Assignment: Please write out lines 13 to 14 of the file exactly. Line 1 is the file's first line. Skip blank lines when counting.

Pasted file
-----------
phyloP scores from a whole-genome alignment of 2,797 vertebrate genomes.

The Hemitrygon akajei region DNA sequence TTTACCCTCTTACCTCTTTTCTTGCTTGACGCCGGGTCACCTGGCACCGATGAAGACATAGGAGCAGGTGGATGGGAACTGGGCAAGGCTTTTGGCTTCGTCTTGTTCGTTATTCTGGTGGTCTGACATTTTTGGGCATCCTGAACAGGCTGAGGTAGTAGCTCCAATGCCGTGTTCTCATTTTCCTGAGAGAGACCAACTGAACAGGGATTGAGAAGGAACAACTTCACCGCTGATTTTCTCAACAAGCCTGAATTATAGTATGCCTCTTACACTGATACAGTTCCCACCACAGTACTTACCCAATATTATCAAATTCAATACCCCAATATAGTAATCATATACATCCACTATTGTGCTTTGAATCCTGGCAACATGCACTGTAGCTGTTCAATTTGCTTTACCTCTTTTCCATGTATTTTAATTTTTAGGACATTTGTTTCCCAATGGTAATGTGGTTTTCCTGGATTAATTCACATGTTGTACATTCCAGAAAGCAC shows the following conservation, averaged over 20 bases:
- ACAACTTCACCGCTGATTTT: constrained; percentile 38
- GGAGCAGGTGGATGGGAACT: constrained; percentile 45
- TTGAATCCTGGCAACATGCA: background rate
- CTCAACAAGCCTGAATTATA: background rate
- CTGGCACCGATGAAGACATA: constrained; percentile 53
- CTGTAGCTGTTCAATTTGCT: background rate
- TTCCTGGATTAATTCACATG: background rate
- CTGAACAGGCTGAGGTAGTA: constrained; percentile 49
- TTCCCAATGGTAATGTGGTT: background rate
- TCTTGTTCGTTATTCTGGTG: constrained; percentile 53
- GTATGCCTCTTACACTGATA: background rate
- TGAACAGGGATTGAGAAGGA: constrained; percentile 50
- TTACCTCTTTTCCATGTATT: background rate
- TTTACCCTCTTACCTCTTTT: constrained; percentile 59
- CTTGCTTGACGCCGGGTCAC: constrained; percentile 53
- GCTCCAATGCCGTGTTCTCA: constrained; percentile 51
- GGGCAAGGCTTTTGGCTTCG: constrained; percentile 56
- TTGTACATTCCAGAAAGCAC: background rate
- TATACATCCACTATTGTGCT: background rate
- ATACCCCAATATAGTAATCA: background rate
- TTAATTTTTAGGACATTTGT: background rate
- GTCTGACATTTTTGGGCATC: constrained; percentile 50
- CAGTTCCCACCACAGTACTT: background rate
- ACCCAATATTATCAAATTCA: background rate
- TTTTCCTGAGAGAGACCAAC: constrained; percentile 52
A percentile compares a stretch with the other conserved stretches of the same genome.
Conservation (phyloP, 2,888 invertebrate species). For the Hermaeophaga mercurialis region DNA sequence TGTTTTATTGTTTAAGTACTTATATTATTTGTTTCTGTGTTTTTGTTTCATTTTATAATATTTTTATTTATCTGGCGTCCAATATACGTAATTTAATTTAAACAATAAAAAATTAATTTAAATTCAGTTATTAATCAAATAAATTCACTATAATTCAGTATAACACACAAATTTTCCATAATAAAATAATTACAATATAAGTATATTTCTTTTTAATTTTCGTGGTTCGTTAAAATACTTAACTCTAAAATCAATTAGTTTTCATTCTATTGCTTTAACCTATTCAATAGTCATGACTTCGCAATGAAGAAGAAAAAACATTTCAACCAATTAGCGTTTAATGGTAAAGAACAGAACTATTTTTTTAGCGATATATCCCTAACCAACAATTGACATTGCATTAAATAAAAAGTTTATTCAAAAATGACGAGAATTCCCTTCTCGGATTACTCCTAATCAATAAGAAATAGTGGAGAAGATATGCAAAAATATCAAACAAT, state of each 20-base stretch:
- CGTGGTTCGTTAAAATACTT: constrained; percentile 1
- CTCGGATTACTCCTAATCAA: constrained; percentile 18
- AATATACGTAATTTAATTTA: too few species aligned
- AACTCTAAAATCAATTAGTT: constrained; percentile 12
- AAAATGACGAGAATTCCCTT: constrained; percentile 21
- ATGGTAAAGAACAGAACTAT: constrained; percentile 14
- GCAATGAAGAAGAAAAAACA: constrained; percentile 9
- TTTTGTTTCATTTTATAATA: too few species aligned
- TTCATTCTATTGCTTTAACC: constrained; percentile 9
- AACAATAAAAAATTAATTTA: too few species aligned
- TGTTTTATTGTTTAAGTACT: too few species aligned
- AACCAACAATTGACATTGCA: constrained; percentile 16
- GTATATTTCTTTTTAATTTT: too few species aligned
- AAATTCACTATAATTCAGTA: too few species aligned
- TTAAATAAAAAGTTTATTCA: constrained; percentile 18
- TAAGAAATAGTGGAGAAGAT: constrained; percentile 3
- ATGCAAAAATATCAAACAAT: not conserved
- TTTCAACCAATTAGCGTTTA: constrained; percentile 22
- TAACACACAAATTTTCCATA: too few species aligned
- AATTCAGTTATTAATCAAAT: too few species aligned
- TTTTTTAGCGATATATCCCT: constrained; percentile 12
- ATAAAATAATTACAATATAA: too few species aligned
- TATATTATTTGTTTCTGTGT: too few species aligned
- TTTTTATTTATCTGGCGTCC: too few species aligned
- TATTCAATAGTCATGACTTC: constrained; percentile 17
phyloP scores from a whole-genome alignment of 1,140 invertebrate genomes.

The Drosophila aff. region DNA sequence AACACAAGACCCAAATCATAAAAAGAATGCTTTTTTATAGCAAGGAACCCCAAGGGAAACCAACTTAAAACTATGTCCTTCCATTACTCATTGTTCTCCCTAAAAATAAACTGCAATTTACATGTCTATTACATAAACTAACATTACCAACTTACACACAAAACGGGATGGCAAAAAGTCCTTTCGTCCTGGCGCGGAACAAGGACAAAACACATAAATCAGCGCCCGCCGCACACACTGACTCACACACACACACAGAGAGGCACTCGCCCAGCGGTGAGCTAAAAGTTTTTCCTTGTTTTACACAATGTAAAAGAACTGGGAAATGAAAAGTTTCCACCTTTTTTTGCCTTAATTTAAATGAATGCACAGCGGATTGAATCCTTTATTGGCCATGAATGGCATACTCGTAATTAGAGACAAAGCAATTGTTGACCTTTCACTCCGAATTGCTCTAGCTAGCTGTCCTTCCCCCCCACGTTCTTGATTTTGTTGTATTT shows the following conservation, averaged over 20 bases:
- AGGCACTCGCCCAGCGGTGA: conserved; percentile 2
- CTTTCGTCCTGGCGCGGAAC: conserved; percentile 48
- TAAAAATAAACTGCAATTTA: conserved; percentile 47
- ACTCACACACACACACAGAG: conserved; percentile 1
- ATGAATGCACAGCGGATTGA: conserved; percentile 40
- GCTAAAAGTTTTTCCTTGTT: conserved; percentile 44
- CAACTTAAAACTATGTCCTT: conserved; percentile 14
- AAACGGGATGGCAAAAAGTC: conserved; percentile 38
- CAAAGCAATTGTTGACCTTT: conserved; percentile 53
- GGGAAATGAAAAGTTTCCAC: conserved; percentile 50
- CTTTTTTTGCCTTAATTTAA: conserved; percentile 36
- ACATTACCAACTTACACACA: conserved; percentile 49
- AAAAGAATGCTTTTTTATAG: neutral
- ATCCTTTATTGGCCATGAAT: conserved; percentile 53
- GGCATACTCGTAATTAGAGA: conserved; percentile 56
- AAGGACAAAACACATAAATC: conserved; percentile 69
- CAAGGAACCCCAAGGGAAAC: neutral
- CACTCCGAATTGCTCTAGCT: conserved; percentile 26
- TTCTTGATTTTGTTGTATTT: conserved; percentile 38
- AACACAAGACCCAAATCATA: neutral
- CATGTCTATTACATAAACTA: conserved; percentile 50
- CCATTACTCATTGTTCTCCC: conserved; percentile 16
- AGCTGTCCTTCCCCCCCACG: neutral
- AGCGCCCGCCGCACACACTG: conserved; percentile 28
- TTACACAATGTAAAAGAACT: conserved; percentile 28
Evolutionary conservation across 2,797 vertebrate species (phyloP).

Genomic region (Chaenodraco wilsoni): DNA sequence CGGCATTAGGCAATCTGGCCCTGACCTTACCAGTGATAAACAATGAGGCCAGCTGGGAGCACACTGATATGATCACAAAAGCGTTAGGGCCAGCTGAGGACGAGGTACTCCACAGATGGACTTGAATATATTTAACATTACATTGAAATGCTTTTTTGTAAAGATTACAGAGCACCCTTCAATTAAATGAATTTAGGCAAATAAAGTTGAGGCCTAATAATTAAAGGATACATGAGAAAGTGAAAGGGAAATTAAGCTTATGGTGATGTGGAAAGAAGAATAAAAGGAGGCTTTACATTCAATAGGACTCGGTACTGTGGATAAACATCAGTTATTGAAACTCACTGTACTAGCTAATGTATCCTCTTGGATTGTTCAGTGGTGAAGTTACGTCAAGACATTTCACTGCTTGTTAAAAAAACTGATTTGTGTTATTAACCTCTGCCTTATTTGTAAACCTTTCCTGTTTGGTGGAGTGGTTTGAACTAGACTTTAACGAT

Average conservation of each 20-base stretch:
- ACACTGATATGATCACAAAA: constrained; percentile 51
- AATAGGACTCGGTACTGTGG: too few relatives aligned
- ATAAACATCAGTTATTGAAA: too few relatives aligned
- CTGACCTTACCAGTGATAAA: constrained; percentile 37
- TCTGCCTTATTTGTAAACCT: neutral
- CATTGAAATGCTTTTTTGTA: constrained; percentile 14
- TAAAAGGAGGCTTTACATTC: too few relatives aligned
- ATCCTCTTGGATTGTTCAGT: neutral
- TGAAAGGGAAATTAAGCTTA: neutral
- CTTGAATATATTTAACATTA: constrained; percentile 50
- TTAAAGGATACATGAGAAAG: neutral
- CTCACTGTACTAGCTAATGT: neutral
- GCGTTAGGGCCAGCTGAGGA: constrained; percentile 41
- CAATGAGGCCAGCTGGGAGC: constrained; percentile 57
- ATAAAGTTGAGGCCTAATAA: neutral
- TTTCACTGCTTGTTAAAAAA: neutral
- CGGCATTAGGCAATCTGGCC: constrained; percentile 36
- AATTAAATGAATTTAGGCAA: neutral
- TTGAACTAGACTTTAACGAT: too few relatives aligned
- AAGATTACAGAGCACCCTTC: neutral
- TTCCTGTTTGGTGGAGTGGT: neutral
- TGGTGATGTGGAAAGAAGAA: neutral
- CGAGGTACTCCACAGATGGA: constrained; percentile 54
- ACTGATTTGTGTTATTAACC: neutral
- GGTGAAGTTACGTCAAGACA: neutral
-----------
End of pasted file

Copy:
- GTATGCCTCTTACACTGATA: background rate
- TGAACAGGGATTGAGAAGGA: constrained; percentile 50